With increasing frequency, challenge grounds in IPR Petitions are being denied because Petitioners are attempting to shortcut the proper anticipation analysis by combining teachings from various, distinct embodiments in the prior art, instead of indicating how the prior art discloses, in a single embodiment, each and every limitation of a challenged claim. See, e.g., Panasonic Corp., et al. v. Optical Devices, LLC, IPR2014-00302, Paper 9 at 13-14 and Symnatec Corp. v. RPost Comunications Ltd., IPR2014-00357, Paper 14 at 20.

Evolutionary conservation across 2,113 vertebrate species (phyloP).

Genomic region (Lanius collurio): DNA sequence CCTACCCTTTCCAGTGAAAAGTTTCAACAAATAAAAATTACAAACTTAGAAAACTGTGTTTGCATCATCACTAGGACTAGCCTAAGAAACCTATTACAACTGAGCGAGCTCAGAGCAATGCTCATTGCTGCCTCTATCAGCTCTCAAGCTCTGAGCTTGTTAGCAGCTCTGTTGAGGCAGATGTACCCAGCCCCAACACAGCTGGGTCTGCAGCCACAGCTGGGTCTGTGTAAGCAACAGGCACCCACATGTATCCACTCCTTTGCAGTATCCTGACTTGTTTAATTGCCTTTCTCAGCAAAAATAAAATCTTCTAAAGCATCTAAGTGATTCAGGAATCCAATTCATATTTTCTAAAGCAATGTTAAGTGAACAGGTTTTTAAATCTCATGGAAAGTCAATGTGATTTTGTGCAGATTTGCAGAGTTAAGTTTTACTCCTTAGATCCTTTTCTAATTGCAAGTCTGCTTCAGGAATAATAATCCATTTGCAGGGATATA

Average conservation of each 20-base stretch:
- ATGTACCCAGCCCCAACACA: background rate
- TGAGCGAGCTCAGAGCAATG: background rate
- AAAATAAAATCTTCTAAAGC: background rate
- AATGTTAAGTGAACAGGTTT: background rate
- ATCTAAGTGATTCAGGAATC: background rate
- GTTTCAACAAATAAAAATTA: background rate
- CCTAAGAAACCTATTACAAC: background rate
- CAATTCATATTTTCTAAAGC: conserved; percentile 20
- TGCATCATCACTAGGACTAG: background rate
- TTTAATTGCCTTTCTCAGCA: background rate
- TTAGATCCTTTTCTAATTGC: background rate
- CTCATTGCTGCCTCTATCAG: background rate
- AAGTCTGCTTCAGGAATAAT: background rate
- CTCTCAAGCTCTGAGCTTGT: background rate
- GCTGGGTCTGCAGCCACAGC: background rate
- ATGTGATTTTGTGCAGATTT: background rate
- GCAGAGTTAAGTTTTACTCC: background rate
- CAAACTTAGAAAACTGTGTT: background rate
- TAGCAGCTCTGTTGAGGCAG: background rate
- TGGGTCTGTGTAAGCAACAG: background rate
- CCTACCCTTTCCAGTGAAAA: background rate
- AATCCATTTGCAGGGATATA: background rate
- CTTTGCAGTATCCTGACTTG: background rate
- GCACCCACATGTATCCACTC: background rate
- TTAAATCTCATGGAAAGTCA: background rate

When a prior art reference discloses multiple, distinct embodiments, combining teachings from those distinct embodiments requires an obviousness analysis, including a demonstration of why one of ordinary skill would be motivated to combine those disparate teachings. In contrast, “[f]or anticipation, it is not enough that the prior art reference discloses multiple, distinct teachings that the ordinary artisan might somehow combine to achieve the claimed invention.” Symantec, at 20 (citing In re Arkley, 455 F.2d 586, 587-88 (CCPA 1972); Net MoneyIN, Inc. v. VeriSign, Inc., 545 F.3d 1359, 1371 (Fed. Cir. 2008)). The lure of a 102 argument where 103 is more appropriate can, apparently, be too strong to pass up on occasion.